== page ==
This project was created over a few weeks in an Interface Design class. My main role was designing and creating the mockups and functional prototypes.
Stay Woke is a productivity alarm app to help people stay awake and alert. We target people who need to spend long periods of time doing desk oriented work. These are people like students who are working late as well as other night time desk workers.
Conventional means of staying awake such as coffee can be costly or unhealthy if consumed in the long term. Night work can be exhausting to the human body and people need help to stay up during night work. We offer an alternative to ingesting stimulants that help people to stay awake at night.
Stay Woke keeps the user active and alert using a series of alarms that can be turned off by playing small activities. There are five stages of sleep, with stages one and two being light sleep, and stages three and four being deep sleep. Stage five is REM sleep. We want to avoid users from falling into stage three sleep or deeper in order to keep them awake.
Research states that the average human undergoes a sleep cycle of 90 min. A specific stage known as deep sleep is when the body is the most inactive. This is the stage of sleep where one will be most exhausted if they are woken during this stage.
Knowing this we designed Stay Woke to not interfere with deep sleep and would wake up the user if they do happen to fall asleep within the first stage of the sleep cycle. This is done by an alarm activity triggering every 15-30 minutes from the last alarm. Maintaining at max, 30 minute interval alarms.
Lastly, Stay Woke features a monotone blue color theme, chosen because the presence of blue light slows the production of melatonin, the sleep hormone. By delaying its production through using blue light, users are able to stay up for longer.
One of our initial ideas was to produce an app that would wake users up if they fell asleep. In researching, there were a few ways to possibly detect if a user had fallen asleep.
The first was using an infrared camera to detect human body temperature - but not every phone has an infrared camera.
The second idea was to use the user's heart rate. However, heart rate is calculated using camera flash with the camera pressed against the user's flesh to determine heart rate through color change. Relying on the camera staying next to a person's flesh at all times was not a feasible situation.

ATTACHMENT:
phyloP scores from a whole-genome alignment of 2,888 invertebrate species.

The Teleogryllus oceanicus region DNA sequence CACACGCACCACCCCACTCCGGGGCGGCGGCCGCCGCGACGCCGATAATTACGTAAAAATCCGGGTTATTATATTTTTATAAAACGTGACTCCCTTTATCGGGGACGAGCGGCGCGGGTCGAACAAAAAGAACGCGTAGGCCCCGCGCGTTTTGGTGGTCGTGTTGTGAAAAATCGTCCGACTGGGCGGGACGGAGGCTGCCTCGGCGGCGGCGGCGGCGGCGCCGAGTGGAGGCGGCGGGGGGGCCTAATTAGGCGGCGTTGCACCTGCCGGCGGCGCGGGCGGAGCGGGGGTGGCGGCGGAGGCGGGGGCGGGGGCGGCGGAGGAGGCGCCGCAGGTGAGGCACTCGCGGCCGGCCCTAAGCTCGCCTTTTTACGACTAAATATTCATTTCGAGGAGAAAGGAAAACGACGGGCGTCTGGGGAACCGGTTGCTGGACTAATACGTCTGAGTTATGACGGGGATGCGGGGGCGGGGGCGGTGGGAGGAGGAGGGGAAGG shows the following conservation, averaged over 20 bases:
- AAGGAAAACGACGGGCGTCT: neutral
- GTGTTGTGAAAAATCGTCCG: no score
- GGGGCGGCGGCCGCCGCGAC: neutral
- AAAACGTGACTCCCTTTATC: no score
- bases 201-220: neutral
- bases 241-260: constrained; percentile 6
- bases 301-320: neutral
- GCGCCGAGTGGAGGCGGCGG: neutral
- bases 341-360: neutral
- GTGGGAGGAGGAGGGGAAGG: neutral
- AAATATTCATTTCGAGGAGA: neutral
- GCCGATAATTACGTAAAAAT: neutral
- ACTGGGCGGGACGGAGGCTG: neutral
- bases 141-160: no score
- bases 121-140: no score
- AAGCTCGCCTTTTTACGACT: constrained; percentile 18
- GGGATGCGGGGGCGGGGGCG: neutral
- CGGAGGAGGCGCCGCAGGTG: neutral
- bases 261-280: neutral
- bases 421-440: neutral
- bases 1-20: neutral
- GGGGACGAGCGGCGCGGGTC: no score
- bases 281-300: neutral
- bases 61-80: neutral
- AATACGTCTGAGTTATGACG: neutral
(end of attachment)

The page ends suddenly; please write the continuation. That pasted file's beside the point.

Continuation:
The last idea was to use an accelerometer, but users who are stationary but awake would appear to be asleep just the same, and some people move around often when they sleep.
Because producing an app that detects if the user is asleep seemed impossible, we set out to produce an app that helps users to Stay Woke.
We did some small user tests during the short timeframe of the project, which helped us optimize the experience in small ways my group had overlooked. For example, one tester was less familiar with android OS and was looking for a back button in the interface, rather than using the back button on the phone that my group was accustomed to using. In addition, we were able to reduce the amount of screens and improve navigation with simple icon changes and a reduced number of buttons in the application, because the test revealed that certain buttons location and meaning were confusing and unclear.
The user sets a time frame for how long they wish to work. Stay Woke will then queue a random alarm every 15-30 minutes throughout the set time frame to keep the user alert.
By alerting or waking someone up after 15-30 minutes, we avoid the user falling into a deep sleep and being woken up and experiencing sleep inertia. Sleep inertia can lead a person to feel groggy and have impaired cognitive and motor ability.
A short, simple activity is randomly selected for the user to complete to turn off the alarm. The user can also start an activity on their own and reset the alarm timer if they know they have a task coming up. There are three core activity categories within Stay Woke:
My biggest issue with this project, is that Origami (the tool we were using to create functioning prototypes) removed the ability to export the prototype as a full functioning Android APK a few weeks before we were working on this. The prototype we developed was 100% functional, it's only limitation was that it had 3 activities implemented from the dozen or so we'd planned. Besides that, it's obvious we needed a more visually inclined graphic designer to create a more stylish and visually interesting interface. I also think we may not have had the right direction with the bright white and blue colour scheme, because of the eye strain it would cause on a tired user, I think more research would have been helpful in this area. This project really gave me some valuable insight into the benefits and necessity of user testing and research.